military

The POW/MIA flag is flying at Fort Polk.

The Joint Readiness Training Center and Fort Polk have a Friday morning ceremony to honor prisoners of war and service members missing in action. It culminates with a motorcycle ride led by the Combat Veterans Motorcycle Association.

Since 1979, the third Friday in September has been a national day to recognize U.S. service members who were held prisoner or remain missing, and their families.

The Department of Veterans Affairs is giving $1 million to a nonprofit that helps homeless veterans in northeast Louisiana.

The funds will go to the Wellspring Alliance for Families Inc., a group based in Monroe that provides housing for homeless veterans.

U.S. Sen. Mary Landrieu, D-La., says the money comes from a VA program that seeks to help veterans who are in the most need of aid — such as women with children, those from American-Indian tribes and those with drug addiction and mental health problems.

Brig. Gen. Barry D. Keeling has been promoted to the Louisiana National Guard's director of the joint staff.

Keeling was promoted to the position during a ceremony Thursday at Camp Beauregard.

Maj. Gen. Glenn H Curtis, the Louisiana guard's adjutant general, praised Keeling for his dedication to duty. Curtis says Keeling was relentless during the Guard's response to Hurricane Isaac.

Transcript

MICHEL MARTIN, HOST:

This is TELL ME MORE from NPR News. I'm Michel Martin. Now it's time to go behind closed doors. That's the part of the program where we talk about difficult issues that are often kept hidden.

And in this election season we've been hearing a lot about why candidates take on the issues they've chosen to address. Sometimes it's because an issue is popular, but sometimes it's just too important to ignore, and sometimes it's also personal.

Nearly $8.4 million in federal funds has been set aside for the establishment of the Southeast Louisiana Veterans Cemetery in Slidell.

U.S. Sen. Mary Landrieu says the money will cover the construction of a main entrance, an administration building, a maintenance facility, roads and other infrastructure for the cemetery which will cover 21 acres.

The Marine Forces Reserve plans ceremonies on Monday to formally activate the Force Headquarters Group.

The ceremonies will take place at 10 a.m. at the Marine Corps Support Facility in New Orleans.

Force Headquarters Group was formed July 18 and is commanded by Maj. Gen. Tracy Garrett. The organization handles administrative and operational command of six Marine Reserve units.

Garrett will be transferring command to Brig. Gen. Paul Lebidine.

The top officer in the Louisiana National Guard is now a major general, also called a two-star general.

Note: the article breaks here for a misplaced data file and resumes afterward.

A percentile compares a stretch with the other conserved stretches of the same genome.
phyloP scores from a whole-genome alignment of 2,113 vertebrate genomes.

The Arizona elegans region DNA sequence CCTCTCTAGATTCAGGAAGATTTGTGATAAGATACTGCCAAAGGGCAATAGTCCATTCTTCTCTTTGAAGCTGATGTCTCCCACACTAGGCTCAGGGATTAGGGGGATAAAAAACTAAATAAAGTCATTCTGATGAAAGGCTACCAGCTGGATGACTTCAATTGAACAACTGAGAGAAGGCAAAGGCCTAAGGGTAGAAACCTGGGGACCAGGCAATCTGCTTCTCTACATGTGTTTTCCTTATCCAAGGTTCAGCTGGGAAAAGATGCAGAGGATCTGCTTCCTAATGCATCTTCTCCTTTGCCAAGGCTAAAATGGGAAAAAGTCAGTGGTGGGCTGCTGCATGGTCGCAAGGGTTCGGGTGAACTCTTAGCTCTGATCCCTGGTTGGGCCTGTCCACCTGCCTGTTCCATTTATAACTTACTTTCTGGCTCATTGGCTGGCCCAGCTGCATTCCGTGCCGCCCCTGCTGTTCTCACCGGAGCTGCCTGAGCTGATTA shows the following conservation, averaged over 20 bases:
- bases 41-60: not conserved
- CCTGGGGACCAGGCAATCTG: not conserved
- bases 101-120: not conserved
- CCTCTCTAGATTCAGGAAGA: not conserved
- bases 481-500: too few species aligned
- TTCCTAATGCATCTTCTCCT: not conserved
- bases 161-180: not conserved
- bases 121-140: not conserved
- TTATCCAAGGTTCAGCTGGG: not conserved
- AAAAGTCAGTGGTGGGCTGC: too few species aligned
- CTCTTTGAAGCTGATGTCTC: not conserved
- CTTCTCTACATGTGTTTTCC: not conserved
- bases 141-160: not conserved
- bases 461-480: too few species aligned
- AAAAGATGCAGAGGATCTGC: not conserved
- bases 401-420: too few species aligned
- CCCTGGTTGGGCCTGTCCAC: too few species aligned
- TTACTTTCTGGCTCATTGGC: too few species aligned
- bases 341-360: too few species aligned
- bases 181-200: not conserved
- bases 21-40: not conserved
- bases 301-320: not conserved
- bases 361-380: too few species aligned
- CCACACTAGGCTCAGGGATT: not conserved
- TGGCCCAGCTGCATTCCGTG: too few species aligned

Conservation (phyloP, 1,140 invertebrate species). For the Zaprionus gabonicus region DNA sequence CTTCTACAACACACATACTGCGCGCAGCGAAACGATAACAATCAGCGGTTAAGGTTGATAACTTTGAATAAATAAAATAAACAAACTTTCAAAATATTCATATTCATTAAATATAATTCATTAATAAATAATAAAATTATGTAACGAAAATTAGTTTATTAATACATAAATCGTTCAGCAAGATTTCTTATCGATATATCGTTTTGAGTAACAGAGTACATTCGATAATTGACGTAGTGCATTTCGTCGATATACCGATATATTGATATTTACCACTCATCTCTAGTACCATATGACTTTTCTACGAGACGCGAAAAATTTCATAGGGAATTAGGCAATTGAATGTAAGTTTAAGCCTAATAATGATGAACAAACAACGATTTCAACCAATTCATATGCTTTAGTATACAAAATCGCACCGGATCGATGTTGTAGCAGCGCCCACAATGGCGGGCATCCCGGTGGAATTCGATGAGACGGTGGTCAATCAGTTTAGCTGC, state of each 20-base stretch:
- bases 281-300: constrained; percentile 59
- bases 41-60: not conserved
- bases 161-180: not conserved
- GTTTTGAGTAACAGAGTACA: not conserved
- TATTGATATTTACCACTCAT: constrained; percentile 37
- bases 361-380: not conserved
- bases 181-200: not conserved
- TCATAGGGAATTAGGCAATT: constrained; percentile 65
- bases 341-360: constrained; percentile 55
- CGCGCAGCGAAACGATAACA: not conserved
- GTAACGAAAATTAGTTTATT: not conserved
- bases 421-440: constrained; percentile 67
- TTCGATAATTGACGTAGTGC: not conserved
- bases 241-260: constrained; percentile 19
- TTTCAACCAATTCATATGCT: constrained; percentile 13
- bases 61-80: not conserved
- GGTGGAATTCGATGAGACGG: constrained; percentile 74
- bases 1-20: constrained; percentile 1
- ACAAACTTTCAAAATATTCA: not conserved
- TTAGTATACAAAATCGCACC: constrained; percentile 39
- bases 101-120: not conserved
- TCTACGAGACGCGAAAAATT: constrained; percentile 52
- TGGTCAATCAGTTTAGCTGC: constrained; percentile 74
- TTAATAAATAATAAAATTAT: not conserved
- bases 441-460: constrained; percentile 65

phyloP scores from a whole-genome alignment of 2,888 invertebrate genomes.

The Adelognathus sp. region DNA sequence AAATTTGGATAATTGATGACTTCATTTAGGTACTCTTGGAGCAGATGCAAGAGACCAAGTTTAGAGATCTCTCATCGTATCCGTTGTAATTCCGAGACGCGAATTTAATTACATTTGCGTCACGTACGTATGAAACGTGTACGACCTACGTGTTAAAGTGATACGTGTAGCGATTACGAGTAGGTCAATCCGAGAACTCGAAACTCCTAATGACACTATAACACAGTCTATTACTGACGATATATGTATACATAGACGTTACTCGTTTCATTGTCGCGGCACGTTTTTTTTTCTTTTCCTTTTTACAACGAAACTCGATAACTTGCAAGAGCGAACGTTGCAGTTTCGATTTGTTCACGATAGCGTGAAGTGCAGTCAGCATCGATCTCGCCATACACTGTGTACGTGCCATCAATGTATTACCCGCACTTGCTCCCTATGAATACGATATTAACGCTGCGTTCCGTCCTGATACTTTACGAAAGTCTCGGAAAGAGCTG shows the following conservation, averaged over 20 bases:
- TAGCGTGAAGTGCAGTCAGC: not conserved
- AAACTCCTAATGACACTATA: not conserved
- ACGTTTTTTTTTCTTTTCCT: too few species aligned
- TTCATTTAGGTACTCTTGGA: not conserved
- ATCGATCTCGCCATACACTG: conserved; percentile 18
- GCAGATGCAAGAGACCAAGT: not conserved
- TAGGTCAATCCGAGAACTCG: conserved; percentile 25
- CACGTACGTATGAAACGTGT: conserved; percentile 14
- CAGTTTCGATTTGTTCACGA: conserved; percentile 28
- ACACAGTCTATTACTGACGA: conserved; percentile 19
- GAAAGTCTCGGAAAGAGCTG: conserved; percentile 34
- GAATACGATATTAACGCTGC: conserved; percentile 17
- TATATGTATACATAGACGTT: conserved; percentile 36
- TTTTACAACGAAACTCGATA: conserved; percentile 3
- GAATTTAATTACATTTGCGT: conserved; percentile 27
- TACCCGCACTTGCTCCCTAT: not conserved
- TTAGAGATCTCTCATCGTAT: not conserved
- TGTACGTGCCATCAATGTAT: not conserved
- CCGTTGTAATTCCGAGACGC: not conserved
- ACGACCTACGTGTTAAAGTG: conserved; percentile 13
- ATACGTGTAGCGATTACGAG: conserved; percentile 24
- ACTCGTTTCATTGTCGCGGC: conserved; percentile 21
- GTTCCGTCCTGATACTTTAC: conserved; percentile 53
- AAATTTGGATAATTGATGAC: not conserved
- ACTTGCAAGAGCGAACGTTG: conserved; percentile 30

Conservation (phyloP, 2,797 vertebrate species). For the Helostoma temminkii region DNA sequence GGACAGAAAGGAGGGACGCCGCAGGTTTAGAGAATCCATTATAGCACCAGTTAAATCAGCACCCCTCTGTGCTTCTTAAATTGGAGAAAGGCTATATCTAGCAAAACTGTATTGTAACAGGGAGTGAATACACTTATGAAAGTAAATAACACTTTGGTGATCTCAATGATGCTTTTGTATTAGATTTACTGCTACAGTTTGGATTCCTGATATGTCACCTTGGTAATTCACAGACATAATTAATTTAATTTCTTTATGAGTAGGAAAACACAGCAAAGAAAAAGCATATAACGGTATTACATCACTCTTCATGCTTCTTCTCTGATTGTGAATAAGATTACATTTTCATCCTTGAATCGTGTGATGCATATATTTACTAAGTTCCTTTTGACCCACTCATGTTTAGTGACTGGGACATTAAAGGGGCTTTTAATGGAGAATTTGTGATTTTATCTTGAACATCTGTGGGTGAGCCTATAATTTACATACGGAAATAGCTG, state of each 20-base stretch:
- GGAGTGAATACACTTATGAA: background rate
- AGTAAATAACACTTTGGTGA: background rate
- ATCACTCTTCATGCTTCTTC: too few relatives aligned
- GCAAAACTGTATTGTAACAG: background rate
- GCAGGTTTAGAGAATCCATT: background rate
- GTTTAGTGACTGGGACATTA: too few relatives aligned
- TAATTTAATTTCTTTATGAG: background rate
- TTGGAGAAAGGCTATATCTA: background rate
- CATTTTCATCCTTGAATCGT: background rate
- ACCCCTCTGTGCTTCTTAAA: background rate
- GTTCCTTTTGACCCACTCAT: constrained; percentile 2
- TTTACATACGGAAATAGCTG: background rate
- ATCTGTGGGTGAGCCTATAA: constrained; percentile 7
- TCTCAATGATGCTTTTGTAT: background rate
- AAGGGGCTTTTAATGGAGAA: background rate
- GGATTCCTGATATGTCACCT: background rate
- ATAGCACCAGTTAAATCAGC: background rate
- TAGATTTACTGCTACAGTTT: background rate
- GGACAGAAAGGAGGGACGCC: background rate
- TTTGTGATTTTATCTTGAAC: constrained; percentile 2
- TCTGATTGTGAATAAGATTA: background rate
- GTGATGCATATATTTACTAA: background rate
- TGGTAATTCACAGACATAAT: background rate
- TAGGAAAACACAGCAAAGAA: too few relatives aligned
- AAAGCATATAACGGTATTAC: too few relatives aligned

Maj. Gen. Glenn H. Curtis was "pinned" with his new rank in a ceremony Friday at the Governor's Mansion. Gov. Bobby Jindal and Curtis' wife, Jill Curtis, pinned the new insignia on Curtis' uniform.

Curtis officially became the Louisiana National Guard's 49th adjutant general in December, taking charge of all state National Guard operations and training. In Louisiana, the head of the National Guard is appointed by the governor.

U.S. Army Staff Sgt. John Hogan was killed in action. But not recently, and not in Afghanistan. He was a young gunner on a bombing mission during World War II when his B-17 was shot down over Germany.

Now, 70 years later, Hogan will be buried in Arlington National Cemetery with full military honors.

Back in 1944, the small, tight-knit town of West Plains, Mo., was knocked to its knees when one of its brightest and most promising young men went missing overseas.

This month, more than a dozen homeless veterans will finally have a place to call their own, thanks to the American Legion.

The organization's post in a small Connecticut town has been working for a decade on a unique project to create not transitional but permanent supportive housing in their rural community.

For 55-year-old Army veteran Jeff MacDonald, the new facility in Jewett City, Conn., was like "winning the lottery."

A very small percentage of Americans are now serving in the military — fewer than 1 percent. Some are looking for direction. Others are inspired by a sense of patriotism or by a family member who served in an earlier war. On this Independence Day, we continue with an occasional series, Those Who Serve, a look at the men and women wearing their country's uniform during a time of war.

Capt. Jared Larpenteur is from Cajun Country in Louisiana. His family never expected he'd make the military his career.

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